There is No Room for Tolerance

17 Sep

We seem to think that tolerance is the ultimate virtue. We fail to understand how dangerous tolerance can be. Too much tolerance can:

  • Result in a loss—If your football tolerates the other team and allows them to score, it will cost you a game.
  • Cost you money—If a manufacturer doesn’t follow the specified tolerance in machining a part, it will cost extra when they have to machine it a second time.
  • Compromise your health—If you tolerate cancer cells in your body, you won’t have long to live.
  • Kill millions of people—The British government’s policy of appeasement towards Adolf Hitler helped contribute to the Holocaust and the death of millions during WWII.

What is true physically is also true spiritually. Exodus 32 explains that God is graciously intolerant of sin. We should be as well.

By way of background, Moses prepared the nation of Israel to hear from God (Exodus 19). God spoke the 10 Commandments in the hearing of all the people (20). The people were frightened by the voice of (20:18) and asked Moses to speak with God and then relay the information to them (20:19-21). God communicates the law to Moses (21-23) and Moses passes it on to the people (24:3). The nation reaffirms their commitment to be obedient (24:3-8). Moses, Aaron, and the leaders worship in God’s presence (24:9-11). Moses and Joshua go up on the mountain (24:12-13), leaving Aaron, Hur, and the elders in charge of the people (24:14). Moses spends 40 days on Mt. Sinai (24:15-18) receiving the plans for the tabernacle and the practice of worship (25-31).

No sooner was the ink dry on the contract, the people of Israel walked away from God and broke the first three of the 10 Commandments (32:1-6). Less than six weeks after receiving the 10 Commandments, the people begged Aaron to make them a visible god. He satisfied their desire by crafting a golden calf. Based on the people’s response, he did a good job. He also made an attempt at syncretism by suggesting they worship the Lord while bowing before the idol.

When we do what is popular rather than what is right, we fall into sin. When we choose convenience over commitment, we fall into sin. When we forget who God is and what he has done for us, we fall into sin.

When it comes to sin, God is graciously intolerant (32:7-14). God explains to Moses what the people are doing. Unless Moses intercedes, God will rightfully destroy the nation. Moses reminds God that Israel is his people and that his reputation is at stake.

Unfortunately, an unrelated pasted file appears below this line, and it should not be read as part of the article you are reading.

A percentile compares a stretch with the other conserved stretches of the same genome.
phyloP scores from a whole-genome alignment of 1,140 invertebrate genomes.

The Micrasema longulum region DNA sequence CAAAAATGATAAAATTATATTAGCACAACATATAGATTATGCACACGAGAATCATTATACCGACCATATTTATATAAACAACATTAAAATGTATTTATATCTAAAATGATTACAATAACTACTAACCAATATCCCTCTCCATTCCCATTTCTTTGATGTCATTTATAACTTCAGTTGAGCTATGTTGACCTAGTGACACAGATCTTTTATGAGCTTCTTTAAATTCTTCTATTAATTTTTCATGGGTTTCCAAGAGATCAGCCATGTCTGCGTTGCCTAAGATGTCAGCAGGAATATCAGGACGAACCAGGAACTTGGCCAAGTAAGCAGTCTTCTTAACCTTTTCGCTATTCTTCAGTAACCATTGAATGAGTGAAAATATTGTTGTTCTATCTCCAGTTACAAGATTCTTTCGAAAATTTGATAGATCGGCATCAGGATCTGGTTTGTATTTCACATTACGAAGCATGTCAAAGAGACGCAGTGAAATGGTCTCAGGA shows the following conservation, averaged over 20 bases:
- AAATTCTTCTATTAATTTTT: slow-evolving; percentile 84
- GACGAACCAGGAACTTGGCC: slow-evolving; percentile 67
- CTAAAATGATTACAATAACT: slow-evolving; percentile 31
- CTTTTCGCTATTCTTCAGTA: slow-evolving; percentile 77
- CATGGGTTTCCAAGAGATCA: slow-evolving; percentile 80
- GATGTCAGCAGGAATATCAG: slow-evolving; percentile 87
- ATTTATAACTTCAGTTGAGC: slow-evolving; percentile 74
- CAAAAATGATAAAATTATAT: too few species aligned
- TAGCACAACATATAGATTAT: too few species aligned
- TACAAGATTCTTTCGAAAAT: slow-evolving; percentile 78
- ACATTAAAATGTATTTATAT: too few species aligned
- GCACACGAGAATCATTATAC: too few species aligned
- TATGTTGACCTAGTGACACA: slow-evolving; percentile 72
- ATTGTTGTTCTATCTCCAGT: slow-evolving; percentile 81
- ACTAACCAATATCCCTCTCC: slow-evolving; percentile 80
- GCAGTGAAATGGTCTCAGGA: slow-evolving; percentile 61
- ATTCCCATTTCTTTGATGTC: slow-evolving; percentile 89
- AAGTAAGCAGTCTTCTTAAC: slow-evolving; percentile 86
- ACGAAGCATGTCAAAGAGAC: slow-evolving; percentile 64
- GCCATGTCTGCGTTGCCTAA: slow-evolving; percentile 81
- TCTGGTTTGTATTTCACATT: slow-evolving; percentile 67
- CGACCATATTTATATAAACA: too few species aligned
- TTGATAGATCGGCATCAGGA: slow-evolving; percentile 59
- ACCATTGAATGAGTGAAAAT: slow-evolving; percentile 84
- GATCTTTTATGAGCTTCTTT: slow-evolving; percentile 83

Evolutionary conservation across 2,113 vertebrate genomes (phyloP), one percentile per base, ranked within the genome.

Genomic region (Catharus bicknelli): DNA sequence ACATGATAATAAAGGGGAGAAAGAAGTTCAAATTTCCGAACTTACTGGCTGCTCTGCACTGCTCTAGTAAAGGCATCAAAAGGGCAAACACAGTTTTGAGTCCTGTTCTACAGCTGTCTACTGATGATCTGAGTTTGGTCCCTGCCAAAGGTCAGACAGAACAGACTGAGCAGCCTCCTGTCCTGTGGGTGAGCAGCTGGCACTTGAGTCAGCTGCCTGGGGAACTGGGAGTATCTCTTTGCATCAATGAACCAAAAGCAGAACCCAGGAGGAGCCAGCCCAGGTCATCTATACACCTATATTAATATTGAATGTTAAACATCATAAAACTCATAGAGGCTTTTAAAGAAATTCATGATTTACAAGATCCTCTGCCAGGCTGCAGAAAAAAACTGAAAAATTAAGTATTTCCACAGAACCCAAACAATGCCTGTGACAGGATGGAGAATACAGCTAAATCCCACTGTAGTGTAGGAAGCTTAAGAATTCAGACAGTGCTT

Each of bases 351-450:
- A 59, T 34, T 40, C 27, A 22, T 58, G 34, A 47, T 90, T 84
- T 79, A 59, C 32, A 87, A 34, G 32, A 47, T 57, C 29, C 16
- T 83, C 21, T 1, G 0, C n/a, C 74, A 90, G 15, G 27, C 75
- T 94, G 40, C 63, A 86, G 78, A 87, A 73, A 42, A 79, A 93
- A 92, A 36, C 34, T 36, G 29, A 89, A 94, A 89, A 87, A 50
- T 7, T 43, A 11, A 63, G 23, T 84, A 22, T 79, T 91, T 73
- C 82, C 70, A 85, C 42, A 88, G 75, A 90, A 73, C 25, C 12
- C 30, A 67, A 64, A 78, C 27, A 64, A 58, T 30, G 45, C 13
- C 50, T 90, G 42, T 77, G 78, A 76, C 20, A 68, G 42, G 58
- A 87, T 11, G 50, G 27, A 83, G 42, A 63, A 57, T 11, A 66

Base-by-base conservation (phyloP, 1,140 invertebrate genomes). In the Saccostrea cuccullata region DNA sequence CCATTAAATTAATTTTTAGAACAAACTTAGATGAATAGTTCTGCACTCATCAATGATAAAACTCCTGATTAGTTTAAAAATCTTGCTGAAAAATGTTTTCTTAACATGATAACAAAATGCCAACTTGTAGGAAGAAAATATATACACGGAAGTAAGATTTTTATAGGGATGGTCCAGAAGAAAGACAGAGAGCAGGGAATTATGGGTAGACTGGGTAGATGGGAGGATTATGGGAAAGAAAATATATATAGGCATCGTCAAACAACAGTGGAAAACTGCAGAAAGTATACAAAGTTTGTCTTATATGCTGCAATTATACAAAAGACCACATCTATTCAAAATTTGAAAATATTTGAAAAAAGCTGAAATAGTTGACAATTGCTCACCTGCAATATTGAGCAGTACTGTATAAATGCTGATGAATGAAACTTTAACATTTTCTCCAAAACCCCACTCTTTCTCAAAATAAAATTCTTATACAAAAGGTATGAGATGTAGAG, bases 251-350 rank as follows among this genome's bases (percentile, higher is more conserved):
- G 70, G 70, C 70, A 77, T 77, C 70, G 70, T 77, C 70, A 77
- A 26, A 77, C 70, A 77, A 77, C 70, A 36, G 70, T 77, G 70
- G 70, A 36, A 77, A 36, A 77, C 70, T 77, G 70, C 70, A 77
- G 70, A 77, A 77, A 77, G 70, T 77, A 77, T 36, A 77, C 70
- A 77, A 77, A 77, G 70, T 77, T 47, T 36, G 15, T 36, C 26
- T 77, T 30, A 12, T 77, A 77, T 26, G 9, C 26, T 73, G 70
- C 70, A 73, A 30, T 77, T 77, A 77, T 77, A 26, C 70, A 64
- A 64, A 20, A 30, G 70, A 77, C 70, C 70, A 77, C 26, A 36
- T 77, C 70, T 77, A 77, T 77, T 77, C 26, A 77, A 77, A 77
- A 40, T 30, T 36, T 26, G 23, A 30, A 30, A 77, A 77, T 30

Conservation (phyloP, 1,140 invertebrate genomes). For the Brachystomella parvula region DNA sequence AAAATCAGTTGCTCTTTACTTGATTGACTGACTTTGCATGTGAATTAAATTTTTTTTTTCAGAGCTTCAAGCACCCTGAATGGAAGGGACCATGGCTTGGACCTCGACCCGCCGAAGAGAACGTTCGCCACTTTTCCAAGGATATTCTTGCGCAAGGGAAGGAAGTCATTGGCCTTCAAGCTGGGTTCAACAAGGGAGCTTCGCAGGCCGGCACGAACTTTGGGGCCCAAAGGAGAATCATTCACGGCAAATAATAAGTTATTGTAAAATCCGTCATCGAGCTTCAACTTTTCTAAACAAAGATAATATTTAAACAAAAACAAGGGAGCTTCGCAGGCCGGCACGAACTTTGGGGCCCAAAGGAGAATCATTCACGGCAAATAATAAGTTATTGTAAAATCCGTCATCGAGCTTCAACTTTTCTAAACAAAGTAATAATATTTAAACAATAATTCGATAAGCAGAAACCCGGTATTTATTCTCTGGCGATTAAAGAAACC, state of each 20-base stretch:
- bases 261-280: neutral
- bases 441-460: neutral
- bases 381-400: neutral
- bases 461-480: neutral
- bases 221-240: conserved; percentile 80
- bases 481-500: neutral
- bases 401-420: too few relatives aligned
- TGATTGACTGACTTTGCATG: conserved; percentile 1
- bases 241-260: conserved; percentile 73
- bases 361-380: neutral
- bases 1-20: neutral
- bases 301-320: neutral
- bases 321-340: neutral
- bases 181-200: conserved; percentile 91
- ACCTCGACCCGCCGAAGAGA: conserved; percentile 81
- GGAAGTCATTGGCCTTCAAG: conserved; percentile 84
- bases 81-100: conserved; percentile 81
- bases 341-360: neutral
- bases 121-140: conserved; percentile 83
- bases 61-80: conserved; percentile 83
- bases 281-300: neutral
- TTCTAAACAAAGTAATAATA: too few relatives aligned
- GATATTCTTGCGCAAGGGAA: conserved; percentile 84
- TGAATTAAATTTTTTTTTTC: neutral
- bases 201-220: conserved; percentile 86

We should be graciously intolerant of sin (32:15-29). Moses breaks the tablets of the law to signify that Israel had broken them. He burned the idol, ground it into powder, and made the people drink the concoction. This symbolized the powerlessness of the idol and made the people feel the pain of the consequences.

Moses confronted Aaron about his lack of leadership. Aaron responded by blaming the people (“You know how they are”), Moses (“If you weren’t gone so long”), and everyone but himself (“The golden calf just magically appeared”).

Moses drew a line in the stand to determine who was still committed to obeying God. The Levites responded and were God’s instruments in surgically removing the instigators of the rebellion. While it appears harsh that 3,000 men were killed, consider that it was only 3,000 out of 2-3 million people.

We should intercede for other people (32:30-45). Moses goes back up the mountain to intercede for Aaron and the nation of Israel. He even offers to die himself in exchange for God sparing the rest. God rejects Moses’ offer and explains that he will be fair in his punishment.

How’s your tolerance level? Do you have any golden calves you need to get rid of? Any areas of compromise where you are crossing lines you know should not be crossed? Are there any sins you’ve become far too familiar and comfortable with that need to be gotten rid of?

If the answer is “Yes” to any of these questions, stop what you are doing and repent. Turn to God and seek his forgiveness. Just like Aaron, you can be forgiven and restored. But don’t wait, thinking you can avoid God’s judgment.

God is graciously intolerant of sin. We should be as well.

This is the synopsis of a message preached at First Central Bible Church in Chicopee, MA, on September 17, 2017. It is part of a series of sermons on the life of Moses. Please click on the link to download a copy of the sermon notes.


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